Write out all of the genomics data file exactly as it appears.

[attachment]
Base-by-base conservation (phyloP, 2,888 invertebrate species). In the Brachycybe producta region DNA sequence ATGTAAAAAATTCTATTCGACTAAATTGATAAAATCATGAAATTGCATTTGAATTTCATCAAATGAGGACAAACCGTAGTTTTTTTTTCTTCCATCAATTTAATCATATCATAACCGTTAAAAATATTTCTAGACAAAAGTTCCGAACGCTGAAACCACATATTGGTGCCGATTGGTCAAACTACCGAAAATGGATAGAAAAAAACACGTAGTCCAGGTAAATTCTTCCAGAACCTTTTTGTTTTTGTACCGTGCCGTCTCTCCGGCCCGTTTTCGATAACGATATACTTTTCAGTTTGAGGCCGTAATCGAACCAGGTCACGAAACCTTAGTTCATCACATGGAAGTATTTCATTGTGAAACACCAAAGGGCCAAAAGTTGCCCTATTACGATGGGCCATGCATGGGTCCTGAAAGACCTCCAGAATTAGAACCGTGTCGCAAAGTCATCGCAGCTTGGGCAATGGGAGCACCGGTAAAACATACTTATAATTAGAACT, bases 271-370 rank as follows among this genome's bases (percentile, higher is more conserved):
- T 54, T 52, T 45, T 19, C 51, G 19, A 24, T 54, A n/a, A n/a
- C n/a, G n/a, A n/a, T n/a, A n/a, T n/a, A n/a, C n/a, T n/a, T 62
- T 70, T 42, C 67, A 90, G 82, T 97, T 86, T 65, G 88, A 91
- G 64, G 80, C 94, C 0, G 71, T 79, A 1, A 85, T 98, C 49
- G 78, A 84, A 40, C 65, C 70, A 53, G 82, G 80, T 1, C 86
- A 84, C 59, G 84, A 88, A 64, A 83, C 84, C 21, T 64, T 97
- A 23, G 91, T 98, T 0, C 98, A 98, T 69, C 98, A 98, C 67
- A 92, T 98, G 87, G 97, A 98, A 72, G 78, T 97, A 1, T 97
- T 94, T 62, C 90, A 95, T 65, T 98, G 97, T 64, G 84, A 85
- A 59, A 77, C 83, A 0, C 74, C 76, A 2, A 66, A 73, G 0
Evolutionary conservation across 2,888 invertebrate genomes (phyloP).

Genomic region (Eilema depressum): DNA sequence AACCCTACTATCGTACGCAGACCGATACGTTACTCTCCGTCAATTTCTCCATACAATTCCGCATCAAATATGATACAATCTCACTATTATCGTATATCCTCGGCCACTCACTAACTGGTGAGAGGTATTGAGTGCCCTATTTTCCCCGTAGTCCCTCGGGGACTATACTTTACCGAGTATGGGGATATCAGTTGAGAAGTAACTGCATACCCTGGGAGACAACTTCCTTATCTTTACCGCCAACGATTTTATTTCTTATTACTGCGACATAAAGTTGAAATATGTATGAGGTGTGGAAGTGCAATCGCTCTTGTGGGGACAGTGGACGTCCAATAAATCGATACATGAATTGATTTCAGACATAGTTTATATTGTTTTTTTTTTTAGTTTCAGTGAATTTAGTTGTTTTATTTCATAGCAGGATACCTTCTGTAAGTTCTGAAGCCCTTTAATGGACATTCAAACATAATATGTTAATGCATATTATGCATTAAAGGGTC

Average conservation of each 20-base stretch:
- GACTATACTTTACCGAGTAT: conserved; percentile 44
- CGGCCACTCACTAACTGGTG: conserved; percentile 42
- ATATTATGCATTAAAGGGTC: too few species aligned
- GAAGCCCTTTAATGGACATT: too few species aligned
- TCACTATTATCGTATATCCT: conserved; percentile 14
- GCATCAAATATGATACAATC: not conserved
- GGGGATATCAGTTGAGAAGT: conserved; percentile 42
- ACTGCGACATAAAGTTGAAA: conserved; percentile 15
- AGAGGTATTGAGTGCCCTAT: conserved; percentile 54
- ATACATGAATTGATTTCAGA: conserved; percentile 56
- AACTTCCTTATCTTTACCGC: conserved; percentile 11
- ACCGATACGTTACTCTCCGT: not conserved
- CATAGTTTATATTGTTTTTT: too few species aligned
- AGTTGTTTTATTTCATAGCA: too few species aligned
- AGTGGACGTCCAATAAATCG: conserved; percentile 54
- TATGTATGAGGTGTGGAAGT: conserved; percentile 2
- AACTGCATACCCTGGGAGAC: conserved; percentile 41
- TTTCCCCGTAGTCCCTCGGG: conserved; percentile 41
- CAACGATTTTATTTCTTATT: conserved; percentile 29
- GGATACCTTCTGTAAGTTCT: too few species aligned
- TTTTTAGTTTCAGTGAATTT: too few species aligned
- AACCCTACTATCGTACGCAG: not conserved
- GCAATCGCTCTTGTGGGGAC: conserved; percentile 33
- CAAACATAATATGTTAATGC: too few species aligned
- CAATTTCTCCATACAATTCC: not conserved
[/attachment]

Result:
Base-by-base conservation (phyloP, 2,888 invertebrate species). In the Brachycybe producta region DNA sequence ATGTAAAAAATTCTATTCGACTAAATTGATAAAATCATGAAATTGCATTTGAATTTCATCAAATGAGGACAAACCGTAGTTTTTTTTTCTTCCATCAATTTAATCATATCATAACCGTTAAAAATATTTCTAGACAAAAGTTCCGAACGCTGAAACCACATATTGGTGCCGATTGGTCAAACTACCGAAAATGGATAGAAAAAAACACGTAGTCCAGGTAAATTCTTCCAGAACCTTTTTGTTTTTGTACCGTGCCGTCTCTCCGGCCCGTTTTCGATAACGATATACTTTTCAGTTTGAGGCCGTAATCGAACCAGGTCACGAAACCTTAGTTCATCACATGGAAGTATTTCATTGTGAAACACCAAAGGGCCAAAAGTTGCCCTATTACGATGGGCCATGCATGGGTCCTGAAAGACCTCCAGAATTAGAACCGTGTCGCAAAGTCATCGCAGCTTGGGCAATGGGAGCACCGGTAAAACATACTTATAATTAGAACT, bases 271-370 rank as follows among this genome's bases (percentile, higher is more conserved):
- T 54, T 52, T 45, T 19, C 51, G 19, A 24, T 54, A n/a, A n/a
- C n/a, G n/a, A n/a, T n/a, A n/a, T n/a, A n/a, C n/a, T n/a, T 62
- T 70, T 42, C 67, A 90, G 82, T 97, T 86, T 65, G 88, A 91
- G 64, G 80, C 94, C 0, G 71, T 79, A 1, A 85, T 98, C 49
- G 78, A 84, A 40, C 65, C 70, A 53, G 82, G 80, T 1, C 86
- A 84, C 59, G 84, A 88, A 64, A 83, C 84, C 21, T 64, T 97
- A 23, G 91, T 98, T 0, C 98, A 98, T 69, C 98, A 98, C 67
- A 92, T 98, G 87, G 97, A 98, A 72, G 78, T 97, A 1, T 97
- T 94, T 62, C 90, A 95, T 65, T 98, G 97, T 64, G 84, A 85
- A 59, A 77, C 83, A 0, C 74, C 76, A 2, A 66, A 73, G 0
Evolutionary conservation across 2,888 invertebrate genomes (phyloP).

Genomic region (Eilema depressum): DNA sequence AACCCTACTATCGTACGCAGACCGATACGTTACTCTCCGTCAATTTCTCCATACAATTCCGCATCAAATATGATACAATCTCACTATTATCGTATATCCTCGGCCACTCACTAACTGGTGAGAGGTATTGAGTGCCCTATTTTCCCCGTAGTCCCTCGGGGACTATACTTTACCGAGTATGGGGATATCAGTTGAGAAGTAACTGCATACCCTGGGAGACAACTTCCTTATCTTTACCGCCAACGATTTTATTTCTTATTACTGCGACATAAAGTTGAAATATGTATGAGGTGTGGAAGTGCAATCGCTCTTGTGGGGACAGTGGACGTCCAATAAATCGATACATGAATTGATTTCAGACATAGTTTATATTGTTTTTTTTTTTAGTTTCAGTGAATTTAGTTGTTTTATTTCATAGCAGGATACCTTCTGTAAGTTCTGAAGCCCTTTAATGGACATTCAAACATAATATGTTAATGCATATTATGCATTAAAGGGTC

Average conservation of each 20-base stretch:
- GACTATACTTTACCGAGTAT: conserved; percentile 44
- CGGCCACTCACTAACTGGTG: conserved; percentile 42
- ATATTATGCATTAAAGGGTC: too few species aligned
- GAAGCCCTTTAATGGACATT: too few species aligned
- TCACTATTATCGTATATCCT: conserved; percentile 14
- GCATCAAATATGATACAATC: not conserved
- GGGGATATCAGTTGAGAAGT: conserved; percentile 42
- ACTGCGACATAAAGTTGAAA: conserved; percentile 15
- AGAGGTATTGAGTGCCCTAT: conserved; percentile 54
- ATACATGAATTGATTTCAGA: conserved; percentile 56
- AACTTCCTTATCTTTACCGC: conserved; percentile 11
- ACCGATACGTTACTCTCCGT: not conserved
- CATAGTTTATATTGTTTTTT: too few species aligned
- AGTTGTTTTATTTCATAGCA: too few species aligned
- AGTGGACGTCCAATAAATCG: conserved; percentile 54
- TATGTATGAGGTGTGGAAGT: conserved; percentile 2
- AACTGCATACCCTGGGAGAC: conserved; percentile 41
- TTTCCCCGTAGTCCCTCGGG: conserved; percentile 41
- CAACGATTTTATTTCTTATT: conserved; percentile 29
- GGATACCTTCTGTAAGTTCT: too few species aligned
- TTTTTAGTTTCAGTGAATTT: too few species aligned
- AACCCTACTATCGTACGCAG: not conserved
- GCAATCGCTCTTGTGGGGAC: conserved; percentile 33
- CAAACATAATATGTTAATGC: too few species aligned
- CAATTTCTCCATACAATTCC: not conserved